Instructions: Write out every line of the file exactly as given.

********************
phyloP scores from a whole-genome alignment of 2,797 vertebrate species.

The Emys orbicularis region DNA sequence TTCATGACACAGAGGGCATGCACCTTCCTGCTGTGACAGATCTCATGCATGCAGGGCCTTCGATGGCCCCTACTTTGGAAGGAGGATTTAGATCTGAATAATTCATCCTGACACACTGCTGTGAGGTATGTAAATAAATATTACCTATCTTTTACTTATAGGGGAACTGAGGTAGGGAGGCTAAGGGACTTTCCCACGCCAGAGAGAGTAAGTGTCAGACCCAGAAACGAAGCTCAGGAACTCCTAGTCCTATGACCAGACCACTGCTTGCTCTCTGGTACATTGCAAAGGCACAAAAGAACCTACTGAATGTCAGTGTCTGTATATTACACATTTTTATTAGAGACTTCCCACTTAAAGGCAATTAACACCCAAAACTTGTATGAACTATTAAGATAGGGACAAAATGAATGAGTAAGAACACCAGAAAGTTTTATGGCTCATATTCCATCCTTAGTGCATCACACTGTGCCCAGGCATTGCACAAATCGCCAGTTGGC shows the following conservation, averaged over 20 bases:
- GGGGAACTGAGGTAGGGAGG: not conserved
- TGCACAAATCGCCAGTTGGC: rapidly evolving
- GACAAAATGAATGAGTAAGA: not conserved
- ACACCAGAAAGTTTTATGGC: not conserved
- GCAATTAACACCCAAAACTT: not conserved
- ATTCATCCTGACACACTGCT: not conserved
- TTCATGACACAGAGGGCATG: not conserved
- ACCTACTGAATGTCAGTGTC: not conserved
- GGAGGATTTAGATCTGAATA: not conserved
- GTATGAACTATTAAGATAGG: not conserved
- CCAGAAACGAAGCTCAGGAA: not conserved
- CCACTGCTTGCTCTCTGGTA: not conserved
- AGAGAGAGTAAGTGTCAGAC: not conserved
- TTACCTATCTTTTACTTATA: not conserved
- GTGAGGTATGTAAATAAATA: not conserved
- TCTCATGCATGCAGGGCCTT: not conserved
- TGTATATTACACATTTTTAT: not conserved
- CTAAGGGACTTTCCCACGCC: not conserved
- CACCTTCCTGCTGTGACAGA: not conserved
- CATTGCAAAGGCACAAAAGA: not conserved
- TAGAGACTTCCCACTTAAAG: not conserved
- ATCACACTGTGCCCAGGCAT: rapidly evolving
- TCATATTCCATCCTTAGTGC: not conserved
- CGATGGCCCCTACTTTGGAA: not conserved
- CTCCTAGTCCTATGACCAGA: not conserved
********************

phyloP scores from a whole-genome alignment of 2,797 vertebrate species.

The Emys orbicularis region DNA sequence TTCATGACACAGAGGGCATGCACCTTCCTGCTGTGACAGATCTCATGCATGCAGGGCCTTCGATGGCCCCTACTTTGGAAGGAGGATTTAGATCTGAATAATTCATCCTGACACACTGCTGTGAGGTATGTAAATAAATATTACCTATCTTTTACTTATAGGGGAACTGAGGTAGGGAGGCTAAGGGACTTTCCCACGCCAGAGAGAGTAAGTGTCAGACCCAGAAACGAAGCTCAGGAACTCCTAGTCCTATGACCAGACCACTGCTTGCTCTCTGGTACATTGCAAAGGCACAAAAGAACCTACTGAATGTCAGTGTCTGTATATTACACATTTTTATTAGAGACTTCCCACTTAAAGGCAATTAACACCCAAAACTTGTATGAACTATTAAGATAGGGACAAAATGAATGAGTAAGAACACCAGAAAGTTTTATGGCTCATATTCCATCCTTAGTGCATCACACTGTGCCCAGGCATTGCACAAATCGCCAGTTGGC shows the following conservation, averaged over 20 bases:
- GGGGAACTGAGGTAGGGAGG: not conserved
- TGCACAAATCGCCAGTTGGC: rapidly evolving
- GACAAAATGAATGAGTAAGA: not conserved
- ACACCAGAAAGTTTTATGGC: not conserved
- GCAATTAACACCCAAAACTT: not conserved
- ATTCATCCTGACACACTGCT: not conserved
- TTCATGACACAGAGGGCATG: not conserved
- ACCTACTGAATGTCAGTGTC: not conserved
- GGAGGATTTAGATCTGAATA: not conserved
- GTATGAACTATTAAGATAGG: not conserved
- CCAGAAACGAAGCTCAGGAA: not conserved
- CCACTGCTTGCTCTCTGGTA: not conserved
- AGAGAGAGTAAGTGTCAGAC: not conserved
- TTACCTATCTTTTACTTATA: not conserved
- GTGAGGTATGTAAATAAATA: not conserved
- TCTCATGCATGCAGGGCCTT: not conserved
- TGTATATTACACATTTTTAT: not conserved
- CTAAGGGACTTTCCCACGCC: not conserved
- CACCTTCCTGCTGTGACAGA: not conserved
- CATTGCAAAGGCACAAAAGA: not conserved
- TAGAGACTTCCCACTTAAAG: not conserved
- ATCACACTGTGCCCAGGCAT: rapidly evolving
- TCATATTCCATCCTTAGTGC: not conserved
- CGATGGCCCCTACTTTGGAA: not conserved
- CTCCTAGTCCTATGACCAGA: not conserved